Mandatory paid sick time legislation is spreading quickly. Many states and municipalities have already legislated laws and ordinances. Employers need to keep their eyes on this trend.
The International Foundation’s Employee Benefit Survey 2014 found 92.7% of its corporate members and 97.6% of its public (government) sector members offered paid sick leave, either as a standalone plan or within a paid-time-off (PTO) bank. Employers belonging to the International Foundation of Employee Benefit Plans are more likely than other U.S. employers to offer paid sick leave.
However, the U.S. Department of Labor’s March 2014 National Compensation Survey found only 61% of private industry employees and 89% of state and local government employees in the United States had access to paid sick leave. That may explain why more and more states and municipalities are adopting mandatory paid leave laws.
Four states, 17 cities and one county had paid sick leave laws on the books as of June 24, 2015, as shown on a chart from A Better Balance titled “Overview of Paid Sick Time Laws in the United States.”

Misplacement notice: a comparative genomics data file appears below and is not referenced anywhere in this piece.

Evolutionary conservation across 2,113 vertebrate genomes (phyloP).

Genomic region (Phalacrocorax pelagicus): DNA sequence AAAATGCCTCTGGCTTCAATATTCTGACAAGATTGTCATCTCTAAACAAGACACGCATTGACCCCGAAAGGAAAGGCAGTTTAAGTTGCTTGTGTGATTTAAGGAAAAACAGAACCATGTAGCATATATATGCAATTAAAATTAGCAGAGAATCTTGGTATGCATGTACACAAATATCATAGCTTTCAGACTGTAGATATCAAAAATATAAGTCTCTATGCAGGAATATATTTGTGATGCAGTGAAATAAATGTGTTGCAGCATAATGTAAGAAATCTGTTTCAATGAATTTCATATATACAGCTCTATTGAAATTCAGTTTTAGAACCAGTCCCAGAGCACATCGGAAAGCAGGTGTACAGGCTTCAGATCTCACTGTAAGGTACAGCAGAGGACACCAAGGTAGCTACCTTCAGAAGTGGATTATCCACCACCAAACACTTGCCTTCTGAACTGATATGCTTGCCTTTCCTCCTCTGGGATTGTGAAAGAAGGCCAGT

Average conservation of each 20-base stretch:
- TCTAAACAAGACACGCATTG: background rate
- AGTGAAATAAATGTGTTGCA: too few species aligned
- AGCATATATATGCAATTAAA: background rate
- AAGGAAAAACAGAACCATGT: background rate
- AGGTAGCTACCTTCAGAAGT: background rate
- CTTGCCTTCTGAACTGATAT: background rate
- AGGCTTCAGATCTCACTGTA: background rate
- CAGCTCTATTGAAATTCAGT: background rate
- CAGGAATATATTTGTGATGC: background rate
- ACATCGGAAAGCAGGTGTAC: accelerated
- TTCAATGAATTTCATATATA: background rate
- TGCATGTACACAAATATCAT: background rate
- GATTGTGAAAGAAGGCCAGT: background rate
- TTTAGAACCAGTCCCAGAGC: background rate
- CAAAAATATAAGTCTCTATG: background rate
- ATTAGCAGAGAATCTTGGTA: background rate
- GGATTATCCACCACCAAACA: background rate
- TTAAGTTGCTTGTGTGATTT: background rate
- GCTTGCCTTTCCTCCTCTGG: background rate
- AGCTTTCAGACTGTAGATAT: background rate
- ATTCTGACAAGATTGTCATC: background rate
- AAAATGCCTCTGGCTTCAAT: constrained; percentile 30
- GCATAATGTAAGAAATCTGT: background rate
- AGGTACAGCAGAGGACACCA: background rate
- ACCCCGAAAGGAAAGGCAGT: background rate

States with paid sick time laws currently include Connecticut, California, Massachusetts and Oregon. Cities include San Francisco, Oakland and Emeryville, California; Washington, D.C.; Seattle and Tacoma, Washington; New York City, New York; Philadelphia, Pennsylvania; and Newark, Passaic, East Orange, Paterson, Irvington, Trenton, Montclair, Bloomfield and Jersey City, New Jersey. The county is Montgomery County, Maryland.
For employers already providing paid sick leave, the patchwork of laws and ordinances makes human resources and employee benefit professionals’ jobs even more complex. As one might expect, none of the rules are quite the same, and employers must make sure their own sick leave policies comply with applicable laws.
Employers not currently providing paid sick leave may soon be required to do so. According to a July 2015 report from the National Partnership for Women & Families, states with active campaigns to enact paid sick days legislation include Alaska, Arizona, Florida, Hawaii, Illinois, Louisiana, Maryland, Michigan, Minnesota, Nebraska, Nevada, New Hampshire, New Jersey, New York, North Carolina, Pennsylvania, South Carolina, South Dakota, Vermont, Virginia, Washington and West Virginia.
Lois Mathis-Gleason, CEBS
Manager, Reference/Research Services at the International Foundation